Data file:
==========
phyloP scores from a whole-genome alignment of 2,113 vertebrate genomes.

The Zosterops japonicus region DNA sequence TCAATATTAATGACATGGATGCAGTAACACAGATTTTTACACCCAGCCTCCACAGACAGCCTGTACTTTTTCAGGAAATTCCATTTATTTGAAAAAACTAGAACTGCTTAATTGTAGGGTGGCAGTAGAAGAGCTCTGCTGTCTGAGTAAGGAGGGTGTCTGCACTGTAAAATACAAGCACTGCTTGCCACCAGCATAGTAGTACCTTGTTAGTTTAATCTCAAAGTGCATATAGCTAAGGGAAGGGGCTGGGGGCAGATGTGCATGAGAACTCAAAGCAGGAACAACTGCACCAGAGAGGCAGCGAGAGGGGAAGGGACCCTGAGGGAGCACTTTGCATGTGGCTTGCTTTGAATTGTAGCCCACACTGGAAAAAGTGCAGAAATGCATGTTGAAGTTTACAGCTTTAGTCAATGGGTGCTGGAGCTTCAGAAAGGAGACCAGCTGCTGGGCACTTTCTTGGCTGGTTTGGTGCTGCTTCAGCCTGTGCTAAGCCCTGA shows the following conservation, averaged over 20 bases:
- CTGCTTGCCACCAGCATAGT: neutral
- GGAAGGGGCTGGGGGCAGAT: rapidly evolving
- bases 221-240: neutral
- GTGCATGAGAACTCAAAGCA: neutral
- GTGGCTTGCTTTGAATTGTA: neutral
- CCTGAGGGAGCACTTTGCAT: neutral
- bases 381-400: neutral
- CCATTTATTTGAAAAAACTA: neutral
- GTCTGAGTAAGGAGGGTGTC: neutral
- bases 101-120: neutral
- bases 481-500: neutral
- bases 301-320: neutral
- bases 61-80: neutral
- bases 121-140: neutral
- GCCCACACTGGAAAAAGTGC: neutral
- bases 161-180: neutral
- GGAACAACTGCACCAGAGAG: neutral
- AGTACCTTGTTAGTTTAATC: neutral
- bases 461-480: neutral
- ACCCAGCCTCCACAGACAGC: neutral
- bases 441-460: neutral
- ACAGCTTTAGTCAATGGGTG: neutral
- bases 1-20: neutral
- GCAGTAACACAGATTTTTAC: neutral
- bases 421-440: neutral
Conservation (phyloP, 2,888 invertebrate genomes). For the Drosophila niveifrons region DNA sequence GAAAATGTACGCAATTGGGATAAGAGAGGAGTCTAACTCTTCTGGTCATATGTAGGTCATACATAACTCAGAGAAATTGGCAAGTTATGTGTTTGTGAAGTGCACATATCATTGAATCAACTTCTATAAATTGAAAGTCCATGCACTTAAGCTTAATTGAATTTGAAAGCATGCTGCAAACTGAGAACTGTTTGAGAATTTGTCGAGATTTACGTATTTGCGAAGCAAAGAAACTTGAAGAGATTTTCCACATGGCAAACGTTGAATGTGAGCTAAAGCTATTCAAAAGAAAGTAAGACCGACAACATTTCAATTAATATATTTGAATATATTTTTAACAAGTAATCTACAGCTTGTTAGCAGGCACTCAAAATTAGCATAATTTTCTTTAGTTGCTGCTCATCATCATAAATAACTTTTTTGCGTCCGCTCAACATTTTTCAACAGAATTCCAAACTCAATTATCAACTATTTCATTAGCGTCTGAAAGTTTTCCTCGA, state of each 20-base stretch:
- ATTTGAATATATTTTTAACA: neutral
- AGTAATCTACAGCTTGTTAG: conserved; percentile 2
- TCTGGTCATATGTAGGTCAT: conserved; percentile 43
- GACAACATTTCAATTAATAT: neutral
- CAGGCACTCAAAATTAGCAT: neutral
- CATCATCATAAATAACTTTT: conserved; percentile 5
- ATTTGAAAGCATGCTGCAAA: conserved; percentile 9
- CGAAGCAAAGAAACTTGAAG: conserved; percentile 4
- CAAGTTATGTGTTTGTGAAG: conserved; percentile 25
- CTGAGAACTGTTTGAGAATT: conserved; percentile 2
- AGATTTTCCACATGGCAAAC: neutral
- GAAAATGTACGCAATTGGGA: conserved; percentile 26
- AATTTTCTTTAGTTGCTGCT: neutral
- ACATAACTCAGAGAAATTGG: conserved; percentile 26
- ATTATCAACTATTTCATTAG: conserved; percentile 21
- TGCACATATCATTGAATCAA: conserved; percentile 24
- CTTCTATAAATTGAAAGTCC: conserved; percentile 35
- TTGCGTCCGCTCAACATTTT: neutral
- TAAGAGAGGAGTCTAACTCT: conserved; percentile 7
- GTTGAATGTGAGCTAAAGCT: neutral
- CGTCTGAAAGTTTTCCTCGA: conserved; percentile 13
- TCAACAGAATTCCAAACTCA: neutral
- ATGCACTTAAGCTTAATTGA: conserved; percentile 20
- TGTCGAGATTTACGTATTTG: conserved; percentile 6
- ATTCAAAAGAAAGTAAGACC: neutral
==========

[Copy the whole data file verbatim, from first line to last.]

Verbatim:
phyloP scores from a whole-genome alignment of 2,113 vertebrate genomes.

The Zosterops japonicus region DNA sequence TCAATATTAATGACATGGATGCAGTAACACAGATTTTTACACCCAGCCTCCACAGACAGCCTGTACTTTTTCAGGAAATTCCATTTATTTGAAAAAACTAGAACTGCTTAATTGTAGGGTGGCAGTAGAAGAGCTCTGCTGTCTGAGTAAGGAGGGTGTCTGCACTGTAAAATACAAGCACTGCTTGCCACCAGCATAGTAGTACCTTGTTAGTTTAATCTCAAAGTGCATATAGCTAAGGGAAGGGGCTGGGGGCAGATGTGCATGAGAACTCAAAGCAGGAACAACTGCACCAGAGAGGCAGCGAGAGGGGAAGGGACCCTGAGGGAGCACTTTGCATGTGGCTTGCTTTGAATTGTAGCCCACACTGGAAAAAGTGCAGAAATGCATGTTGAAGTTTACAGCTTTAGTCAATGGGTGCTGGAGCTTCAGAAAGGAGACCAGCTGCTGGGCACTTTCTTGGCTGGTTTGGTGCTGCTTCAGCCTGTGCTAAGCCCTGA shows the following conservation, averaged over 20 bases:
- CTGCTTGCCACCAGCATAGT: neutral
- GGAAGGGGCTGGGGGCAGAT: rapidly evolving
- bases 221-240: neutral
- GTGCATGAGAACTCAAAGCA: neutral
- GTGGCTTGCTTTGAATTGTA: neutral
- CCTGAGGGAGCACTTTGCAT: neutral
- bases 381-400: neutral
- CCATTTATTTGAAAAAACTA: neutral
- GTCTGAGTAAGGAGGGTGTC: neutral
- bases 101-120: neutral
- bases 481-500: neutral
- bases 301-320: neutral
- bases 61-80: neutral
- bases 121-140: neutral
- GCCCACACTGGAAAAAGTGC: neutral
- bases 161-180: neutral
- GGAACAACTGCACCAGAGAG: neutral
- AGTACCTTGTTAGTTTAATC: neutral
- bases 461-480: neutral
- ACCCAGCCTCCACAGACAGC: neutral
- bases 441-460: neutral
- ACAGCTTTAGTCAATGGGTG: neutral
- bases 1-20: neutral
- GCAGTAACACAGATTTTTAC: neutral
- bases 421-440: neutral
Conservation (phyloP, 2,888 invertebrate genomes). For the Drosophila niveifrons region DNA sequence GAAAATGTACGCAATTGGGATAAGAGAGGAGTCTAACTCTTCTGGTCATATGTAGGTCATACATAACTCAGAGAAATTGGCAAGTTATGTGTTTGTGAAGTGCACATATCATTGAATCAACTTCTATAAATTGAAAGTCCATGCACTTAAGCTTAATTGAATTTGAAAGCATGCTGCAAACTGAGAACTGTTTGAGAATTTGTCGAGATTTACGTATTTGCGAAGCAAAGAAACTTGAAGAGATTTTCCACATGGCAAACGTTGAATGTGAGCTAAAGCTATTCAAAAGAAAGTAAGACCGACAACATTTCAATTAATATATTTGAATATATTTTTAACAAGTAATCTACAGCTTGTTAGCAGGCACTCAAAATTAGCATAATTTTCTTTAGTTGCTGCTCATCATCATAAATAACTTTTTTGCGTCCGCTCAACATTTTTCAACAGAATTCCAAACTCAATTATCAACTATTTCATTAGCGTCTGAAAGTTTTCCTCGA, state of each 20-base stretch:
- ATTTGAATATATTTTTAACA: neutral
- AGTAATCTACAGCTTGTTAG: conserved; percentile 2
- TCTGGTCATATGTAGGTCAT: conserved; percentile 43
- GACAACATTTCAATTAATAT: neutral
- CAGGCACTCAAAATTAGCAT: neutral
- CATCATCATAAATAACTTTT: conserved; percentile 5
- ATTTGAAAGCATGCTGCAAA: conserved; percentile 9
- CGAAGCAAAGAAACTTGAAG: conserved; percentile 4
- CAAGTTATGTGTTTGTGAAG: conserved; percentile 25
- CTGAGAACTGTTTGAGAATT: conserved; percentile 2
- AGATTTTCCACATGGCAAAC: neutral
- GAAAATGTACGCAATTGGGA: conserved; percentile 26
- AATTTTCTTTAGTTGCTGCT: neutral
- ACATAACTCAGAGAAATTGG: conserved; percentile 26
- ATTATCAACTATTTCATTAG: conserved; percentile 21
- TGCACATATCATTGAATCAA: conserved; percentile 24
- CTTCTATAAATTGAAAGTCC: conserved; percentile 35
- TTGCGTCCGCTCAACATTTT: neutral
- TAAGAGAGGAGTCTAACTCT: conserved; percentile 7
- GTTGAATGTGAGCTAAAGCT: neutral
- CGTCTGAAAGTTTTCCTCGA: conserved; percentile 13
- TCAACAGAATTCCAAACTCA: neutral
- ATGCACTTAAGCTTAATTGA: conserved; percentile 20
- TGTCGAGATTTACGTATTTG: conserved; percentile 6
- ATTCAAAAGAAAGTAAGACC: neutral